However, cystacanths can occasionally use vertebrates as paratenic hosts.2,4,5 This occurs when a cystacanth-infected intermediate host is ingested by a vertebrate that is not a final host species; the cystacanths then encyst in the tissues of the paratenic host without any further maturation.  The parasites in this monkey are consistent with cystacanths and the monkey is a paratenic host.  A full necropsy was performed on this monkey and the only locations that these parasites were found were in the connective tissues around the left testis and epididymis.  These parasites were deemed to be incidental findings of no clinical significance.  The lung lesions noted grossly in this animal were areas of subacute to chronic inflammation attributable to the experimental bacterial challenge.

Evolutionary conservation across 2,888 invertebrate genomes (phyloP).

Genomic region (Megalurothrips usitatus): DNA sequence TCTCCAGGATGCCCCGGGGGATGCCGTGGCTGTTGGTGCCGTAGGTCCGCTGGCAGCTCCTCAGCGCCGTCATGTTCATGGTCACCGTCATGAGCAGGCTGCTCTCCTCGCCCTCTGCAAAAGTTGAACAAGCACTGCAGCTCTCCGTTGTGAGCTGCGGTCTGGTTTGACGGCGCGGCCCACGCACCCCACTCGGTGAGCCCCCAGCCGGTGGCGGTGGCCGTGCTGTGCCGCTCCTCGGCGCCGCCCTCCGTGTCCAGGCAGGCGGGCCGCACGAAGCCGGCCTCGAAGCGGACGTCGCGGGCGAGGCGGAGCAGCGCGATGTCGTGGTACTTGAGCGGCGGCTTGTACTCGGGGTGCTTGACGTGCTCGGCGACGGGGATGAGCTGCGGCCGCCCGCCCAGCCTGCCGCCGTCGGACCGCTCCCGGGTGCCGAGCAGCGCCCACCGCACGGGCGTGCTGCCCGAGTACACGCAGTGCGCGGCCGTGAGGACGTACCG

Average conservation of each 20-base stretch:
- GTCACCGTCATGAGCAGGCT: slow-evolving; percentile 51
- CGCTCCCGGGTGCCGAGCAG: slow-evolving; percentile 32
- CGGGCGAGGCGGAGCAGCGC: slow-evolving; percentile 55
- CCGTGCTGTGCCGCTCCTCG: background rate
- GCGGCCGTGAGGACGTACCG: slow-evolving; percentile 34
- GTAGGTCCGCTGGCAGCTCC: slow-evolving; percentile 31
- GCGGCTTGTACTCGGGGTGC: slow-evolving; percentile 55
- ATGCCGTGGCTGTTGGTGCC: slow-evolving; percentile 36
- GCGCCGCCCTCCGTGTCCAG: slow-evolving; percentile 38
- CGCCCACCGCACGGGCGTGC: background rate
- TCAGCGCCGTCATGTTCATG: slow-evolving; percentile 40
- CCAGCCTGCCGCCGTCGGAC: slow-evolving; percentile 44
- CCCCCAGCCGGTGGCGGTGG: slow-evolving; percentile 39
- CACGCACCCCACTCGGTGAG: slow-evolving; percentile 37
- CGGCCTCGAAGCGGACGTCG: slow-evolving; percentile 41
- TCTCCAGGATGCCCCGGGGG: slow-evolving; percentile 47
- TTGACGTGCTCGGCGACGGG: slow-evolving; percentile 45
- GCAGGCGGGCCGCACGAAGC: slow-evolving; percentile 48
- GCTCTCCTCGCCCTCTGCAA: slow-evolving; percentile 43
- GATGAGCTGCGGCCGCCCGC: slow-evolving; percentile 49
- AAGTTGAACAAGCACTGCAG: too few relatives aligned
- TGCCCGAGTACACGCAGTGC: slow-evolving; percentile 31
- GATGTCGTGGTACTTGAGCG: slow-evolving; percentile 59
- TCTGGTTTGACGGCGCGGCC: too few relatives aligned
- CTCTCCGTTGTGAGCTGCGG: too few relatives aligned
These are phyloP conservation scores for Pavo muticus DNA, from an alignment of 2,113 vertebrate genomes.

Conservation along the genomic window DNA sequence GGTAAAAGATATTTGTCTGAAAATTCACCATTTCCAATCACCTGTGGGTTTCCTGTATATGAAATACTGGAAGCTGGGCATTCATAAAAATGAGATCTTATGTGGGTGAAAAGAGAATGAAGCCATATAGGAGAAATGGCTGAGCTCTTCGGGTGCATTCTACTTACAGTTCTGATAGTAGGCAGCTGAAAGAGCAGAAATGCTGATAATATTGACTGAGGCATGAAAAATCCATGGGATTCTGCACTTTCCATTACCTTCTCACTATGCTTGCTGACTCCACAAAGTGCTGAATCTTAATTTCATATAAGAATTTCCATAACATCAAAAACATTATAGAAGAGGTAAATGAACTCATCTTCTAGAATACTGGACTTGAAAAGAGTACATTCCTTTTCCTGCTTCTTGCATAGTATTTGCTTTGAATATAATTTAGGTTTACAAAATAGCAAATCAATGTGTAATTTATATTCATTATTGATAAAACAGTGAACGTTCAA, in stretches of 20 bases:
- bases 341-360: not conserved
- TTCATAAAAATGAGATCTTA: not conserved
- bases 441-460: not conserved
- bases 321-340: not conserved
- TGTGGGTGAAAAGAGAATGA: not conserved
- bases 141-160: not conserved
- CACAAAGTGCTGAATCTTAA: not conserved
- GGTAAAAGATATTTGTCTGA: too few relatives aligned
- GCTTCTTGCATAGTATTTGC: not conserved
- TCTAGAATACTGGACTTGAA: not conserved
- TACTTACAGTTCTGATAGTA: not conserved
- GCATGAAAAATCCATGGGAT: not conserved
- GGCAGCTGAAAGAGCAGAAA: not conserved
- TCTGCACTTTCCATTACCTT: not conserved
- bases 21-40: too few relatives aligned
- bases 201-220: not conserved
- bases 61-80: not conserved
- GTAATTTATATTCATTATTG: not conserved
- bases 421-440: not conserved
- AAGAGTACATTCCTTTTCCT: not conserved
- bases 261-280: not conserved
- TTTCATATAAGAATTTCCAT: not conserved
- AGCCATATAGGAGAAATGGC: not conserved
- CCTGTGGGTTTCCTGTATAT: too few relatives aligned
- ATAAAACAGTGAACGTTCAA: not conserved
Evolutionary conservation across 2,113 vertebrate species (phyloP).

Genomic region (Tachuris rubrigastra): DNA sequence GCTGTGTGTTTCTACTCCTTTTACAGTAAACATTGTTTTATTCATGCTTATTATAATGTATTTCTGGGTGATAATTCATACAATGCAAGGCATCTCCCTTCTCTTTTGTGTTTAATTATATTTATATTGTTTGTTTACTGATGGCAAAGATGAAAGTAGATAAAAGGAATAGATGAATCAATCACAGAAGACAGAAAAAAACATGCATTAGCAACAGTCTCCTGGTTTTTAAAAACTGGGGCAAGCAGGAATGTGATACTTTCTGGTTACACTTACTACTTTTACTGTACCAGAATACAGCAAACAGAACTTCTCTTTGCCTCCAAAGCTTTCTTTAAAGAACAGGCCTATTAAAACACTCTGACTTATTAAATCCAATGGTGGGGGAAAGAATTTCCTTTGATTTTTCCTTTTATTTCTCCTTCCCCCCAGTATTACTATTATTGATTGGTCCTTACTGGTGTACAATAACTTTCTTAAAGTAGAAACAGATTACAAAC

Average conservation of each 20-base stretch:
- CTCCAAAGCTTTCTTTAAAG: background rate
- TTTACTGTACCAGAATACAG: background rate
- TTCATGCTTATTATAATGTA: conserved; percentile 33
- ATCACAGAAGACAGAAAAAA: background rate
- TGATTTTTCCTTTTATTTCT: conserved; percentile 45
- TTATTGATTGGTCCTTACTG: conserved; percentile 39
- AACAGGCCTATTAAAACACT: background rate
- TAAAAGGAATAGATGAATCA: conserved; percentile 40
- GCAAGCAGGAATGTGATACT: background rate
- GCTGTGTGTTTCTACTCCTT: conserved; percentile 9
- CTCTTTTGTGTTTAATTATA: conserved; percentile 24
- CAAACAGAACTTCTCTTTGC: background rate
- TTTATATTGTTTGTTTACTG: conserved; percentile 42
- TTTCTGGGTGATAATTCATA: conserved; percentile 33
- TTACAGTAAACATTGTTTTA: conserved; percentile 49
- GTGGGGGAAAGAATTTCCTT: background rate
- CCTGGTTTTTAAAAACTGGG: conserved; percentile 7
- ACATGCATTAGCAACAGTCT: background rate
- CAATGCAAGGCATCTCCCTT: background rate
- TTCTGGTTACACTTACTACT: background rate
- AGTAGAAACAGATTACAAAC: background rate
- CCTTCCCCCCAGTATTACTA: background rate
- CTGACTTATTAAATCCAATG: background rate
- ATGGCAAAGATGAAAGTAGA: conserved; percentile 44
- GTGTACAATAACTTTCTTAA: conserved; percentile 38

This African green monkey originated from a semi-feral colony on the island of St. Kitts in the Caribbean.  The monkeys on St. Kitts are believed to have descended from escaped or intentionally-released “pets” on slave-trading ships in the 1600’s.1 They became established on the island (as well as the Caribbean islands of Nevis, Anguilla, Saint Maarten, and Barbados) and their population increased to a level so that their crop-raiding tendencies caused them to be described as a “pest species” on St. Kitts as early as 1700,1 where they are still considered to be an invasive pest.